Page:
H.B. 40 will apply to Flower Mound, Dallas, Dish and even San Angelo where Darby lives. Every Texas city’s drilling ordinance becomes commercially unreasonable and the state takes over.

I have no idea what  “reasonably prudent operator” means.

H.B. 40 along with Phil King’s H.B. 539, a bill that punishes municipalities for trying to protect citizen health and safety from the neighborhood shale boom, go before the Energy Resources Committee Monday, March 23rd at 2:30 pm. These are two of a tsunami of bills filed in retaliation for Denton’s fracking ban and in fear more cities will follow. But the state and industry have only themselves to blame.

The state took no “reasonably prudent” action to protect citizens from reckless operators.

Denton residents asked the city for a more protective ordinance when Range Resources set up a rig 200′ from McKenna Park, a neighborhood and hospitals. The city cowered under industry’s threats of lawsuits so they told residents to seek help from the state. Denton residents traveled to Austin on several occasions and asked the state for help. The state told them it should be solved at the local level. After trying for over five years to find a way to live with fracking, Denton residents had exhausted every avenue but a ban. Democracy with a local ballot initiative was their last option.

There are no other cities in Texas trying to ban fracking. No other cities have the unique problem Denton had where the fire department issued drilling permits by plat. This allowed, as Ed Ireland of Barnett Shale Energy Education Council puts it, “unlimited wells in perpetuity” and operators could not be made to observe the city ordinance. Other cities can simply pass a drilling ordinance unless the state takes that right away.

The state and industry are using Denton as an excuse to make a big government power grab and strip away local control from all Texas cities.

CLICK TO TAKE THIS EASY ACTION: Write the Energy Resources Committee to stop this Austin power-grab.

Or call the committee members at the phones numbers listed here.

UPDATE: Here is the Texas Municipal League response to this bill and a letter telling why they oppose.

Does this look reasonably prudent?

RuggieroHouseCrop

 

 

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ALERT: HB 40 and HB 539 bills stop city regulation of oil and gas http://www.texassharon.com/2015/03/16/alert-hb-40-and-hb-539-bills-stop-city-regulation-of-oil-and-gas/ http://www.texassharon.com/2015/03/16/alert-hb-40-and-hb-539-bills-stop-city-regulation-of-oil-and-gas/#comments Mon, 16 Mar 2015 21:55:41 +0000 http://www.texassharon.com/?p=14666 One Size Doesn’t Fit All in Texas CLICK HERE:  Tell the Energy Resources Committee to keep fracking control local HB 40 and HB 539 will stop city regulation of oil and gas. Texans who want to protect their homes and families have worked for decades to regulate fracking in their backyards. That’s one of the […]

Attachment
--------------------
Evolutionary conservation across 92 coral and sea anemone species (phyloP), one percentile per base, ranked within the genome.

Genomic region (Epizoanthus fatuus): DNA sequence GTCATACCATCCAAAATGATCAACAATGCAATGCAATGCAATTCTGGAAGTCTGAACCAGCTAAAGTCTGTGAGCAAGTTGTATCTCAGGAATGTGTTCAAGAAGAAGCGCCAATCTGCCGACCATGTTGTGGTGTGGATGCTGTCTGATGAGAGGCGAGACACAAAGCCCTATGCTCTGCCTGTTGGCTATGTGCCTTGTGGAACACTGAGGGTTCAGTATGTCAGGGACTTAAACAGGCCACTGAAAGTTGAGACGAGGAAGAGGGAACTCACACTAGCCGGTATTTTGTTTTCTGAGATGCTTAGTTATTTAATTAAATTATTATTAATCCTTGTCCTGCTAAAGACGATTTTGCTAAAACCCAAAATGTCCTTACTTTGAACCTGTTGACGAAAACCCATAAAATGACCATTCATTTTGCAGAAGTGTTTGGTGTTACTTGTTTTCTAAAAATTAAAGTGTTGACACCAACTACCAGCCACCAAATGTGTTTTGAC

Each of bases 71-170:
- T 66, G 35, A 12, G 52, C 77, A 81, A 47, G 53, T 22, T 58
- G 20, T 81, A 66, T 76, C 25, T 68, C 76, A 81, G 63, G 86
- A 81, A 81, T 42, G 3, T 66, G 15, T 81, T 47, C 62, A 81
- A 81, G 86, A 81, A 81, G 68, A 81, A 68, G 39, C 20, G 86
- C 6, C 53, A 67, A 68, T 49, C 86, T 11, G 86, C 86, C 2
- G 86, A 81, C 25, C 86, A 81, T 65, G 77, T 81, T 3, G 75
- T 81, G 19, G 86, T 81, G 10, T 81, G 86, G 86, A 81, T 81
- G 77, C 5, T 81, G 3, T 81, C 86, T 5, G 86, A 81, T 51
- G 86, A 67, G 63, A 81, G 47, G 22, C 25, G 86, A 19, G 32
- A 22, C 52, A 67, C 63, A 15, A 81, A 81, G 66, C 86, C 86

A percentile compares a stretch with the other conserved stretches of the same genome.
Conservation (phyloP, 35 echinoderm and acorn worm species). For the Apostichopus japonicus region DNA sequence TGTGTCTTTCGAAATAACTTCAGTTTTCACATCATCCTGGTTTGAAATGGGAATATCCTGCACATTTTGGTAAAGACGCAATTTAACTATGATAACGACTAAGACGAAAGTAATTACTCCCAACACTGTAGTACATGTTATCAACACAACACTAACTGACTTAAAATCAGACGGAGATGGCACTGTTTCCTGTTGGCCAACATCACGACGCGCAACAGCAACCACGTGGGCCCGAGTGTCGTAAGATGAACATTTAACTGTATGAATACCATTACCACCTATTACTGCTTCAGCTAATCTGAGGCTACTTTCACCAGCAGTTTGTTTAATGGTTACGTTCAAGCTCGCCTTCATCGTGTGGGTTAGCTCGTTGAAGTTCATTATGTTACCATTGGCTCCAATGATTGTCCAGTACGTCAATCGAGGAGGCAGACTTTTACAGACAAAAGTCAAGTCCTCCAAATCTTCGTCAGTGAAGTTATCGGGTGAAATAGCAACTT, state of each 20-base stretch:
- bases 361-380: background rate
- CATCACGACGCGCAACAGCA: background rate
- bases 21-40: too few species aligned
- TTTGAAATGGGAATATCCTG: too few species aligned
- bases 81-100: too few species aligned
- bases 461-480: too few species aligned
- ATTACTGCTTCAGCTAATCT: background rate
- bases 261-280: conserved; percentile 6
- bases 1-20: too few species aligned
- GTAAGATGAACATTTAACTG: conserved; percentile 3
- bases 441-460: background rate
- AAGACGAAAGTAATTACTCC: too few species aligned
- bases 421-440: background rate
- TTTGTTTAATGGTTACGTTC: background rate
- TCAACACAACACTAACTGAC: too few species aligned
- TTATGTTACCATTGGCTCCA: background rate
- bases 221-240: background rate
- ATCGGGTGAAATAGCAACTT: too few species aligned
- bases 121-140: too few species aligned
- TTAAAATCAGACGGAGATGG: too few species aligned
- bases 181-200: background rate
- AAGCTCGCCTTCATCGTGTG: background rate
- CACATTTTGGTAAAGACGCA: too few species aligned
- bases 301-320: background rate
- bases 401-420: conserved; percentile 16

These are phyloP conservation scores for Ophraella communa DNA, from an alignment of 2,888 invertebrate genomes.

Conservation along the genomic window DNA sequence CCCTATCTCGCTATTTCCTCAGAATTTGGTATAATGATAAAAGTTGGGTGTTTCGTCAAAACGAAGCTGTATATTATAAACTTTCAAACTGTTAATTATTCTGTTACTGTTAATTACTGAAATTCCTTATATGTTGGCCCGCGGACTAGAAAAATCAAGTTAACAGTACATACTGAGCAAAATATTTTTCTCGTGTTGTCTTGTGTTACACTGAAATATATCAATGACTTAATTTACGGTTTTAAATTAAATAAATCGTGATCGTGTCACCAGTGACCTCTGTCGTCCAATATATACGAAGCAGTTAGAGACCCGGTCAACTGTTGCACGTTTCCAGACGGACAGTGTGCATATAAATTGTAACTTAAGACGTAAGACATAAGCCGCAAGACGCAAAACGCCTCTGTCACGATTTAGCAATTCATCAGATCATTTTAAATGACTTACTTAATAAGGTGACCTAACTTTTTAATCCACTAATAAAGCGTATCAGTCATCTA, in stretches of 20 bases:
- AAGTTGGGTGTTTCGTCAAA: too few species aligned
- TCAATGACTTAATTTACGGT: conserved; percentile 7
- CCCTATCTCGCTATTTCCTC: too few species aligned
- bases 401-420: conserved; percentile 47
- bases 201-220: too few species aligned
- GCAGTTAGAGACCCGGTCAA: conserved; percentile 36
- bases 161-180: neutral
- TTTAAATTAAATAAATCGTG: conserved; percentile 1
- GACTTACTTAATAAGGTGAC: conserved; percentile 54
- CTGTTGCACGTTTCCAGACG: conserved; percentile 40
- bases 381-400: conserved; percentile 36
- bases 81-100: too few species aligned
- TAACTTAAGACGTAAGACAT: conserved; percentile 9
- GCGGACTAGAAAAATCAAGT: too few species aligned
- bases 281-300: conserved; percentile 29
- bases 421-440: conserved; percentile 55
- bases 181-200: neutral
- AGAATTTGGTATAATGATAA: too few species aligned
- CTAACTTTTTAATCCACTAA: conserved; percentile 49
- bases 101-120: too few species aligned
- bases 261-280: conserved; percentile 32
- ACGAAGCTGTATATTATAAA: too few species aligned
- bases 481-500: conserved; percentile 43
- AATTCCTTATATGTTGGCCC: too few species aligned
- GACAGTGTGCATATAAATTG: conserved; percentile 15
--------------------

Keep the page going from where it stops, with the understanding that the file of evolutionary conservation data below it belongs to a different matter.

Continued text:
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One Size Doesn’t Fit All in Texas

Screen Shot 2015-02-17 at 5.50.27 PM

CLICK HERE:  Tell the Energy Resources Committee to keep fracking control local

HB 40 and HB 539 will stop city regulation of oil and gas.

Texans who want to protect their homes and families have worked for decades to regulate fracking in their backyards. That’s one of the reasons we have home rule.

Now politicians in Austin are trying to take home rule away from our communities.

After the people of Denton, TX voted to ban fracking, self-proclaimed “enemies of big government” introduced several bills to take away our right to govern ourselves.

HB40 not only retroactively reverses Denton’s fracking ban, but it also preempts local ordinances in cities across the state like Fort Worth, Arlington, Grand Prairie and College Station. It is set to have a hearing on March 23.

HB 539 would legalize a state assessment of damages to royalty owners and the state for any losses they determine are related to local oil and gas regulations. It’s a punishment designed to make sure cities can’t regulate oil and gas.

CLICK TO TAKE THIS EASY ACTION: Write the Energy Resources Committee to stop this Austin power-grab.

Help stop this big government power grab and protect our Texan value of local control!

Home Rule is a Texan value

HB 40

HB 539

Texas Municipal League press release: Oil and gas drillers go nuclear against homeowners

HB 40 and HB 2855, both by Rep. Drew Darby (R-San Angelo), would expressly preempt most regulation of oil and gas operations by cities and all other political subdivisions.

“If this bill is passed, you could have a drilling rig operating right beside your back fence, your child’s day care center, your church or a hospital with all of the around-the-clock noise, hazardous materials, emissions and truck traffic that accompany drilling activity,” Sandlin said.

[…]

The proposed bills not only retroactively reverse the results of a city election and interfere with pending litigation in the City of Denton, but they also preempt local ordinances in numerous cities across the state like those in the cities of Fort Worth, Arlington, Grand Prairie and College Station. The bills also make it more difficult for homeowners and local citizens to voice their concerns by requiring that all local land use decisions be handled in Austin by the Texas Railroad Commission.

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Bills in Energy Resources Committee today http://www.texassharon.com/2015/03/16/bills-in-energy-resources-committee-today/ http://www.texassharon.com/2015/03/16/bills-in-energy-resources-committee-today/#respond Mon, 16 Mar 2015 15:29:29 +0000 http://www.texassharon.com/?p=14654 Here are the bills scheduled for a hearing today in the Energy Resources Committee. The meeting starts at 2:00 pm today so you need to weigh in before then. HB 497 Wu – Relating to the applicability of the law governing saltwater pipeline facilities located in the vicinity of public roads. HB 1184 Paddie – Relating to […]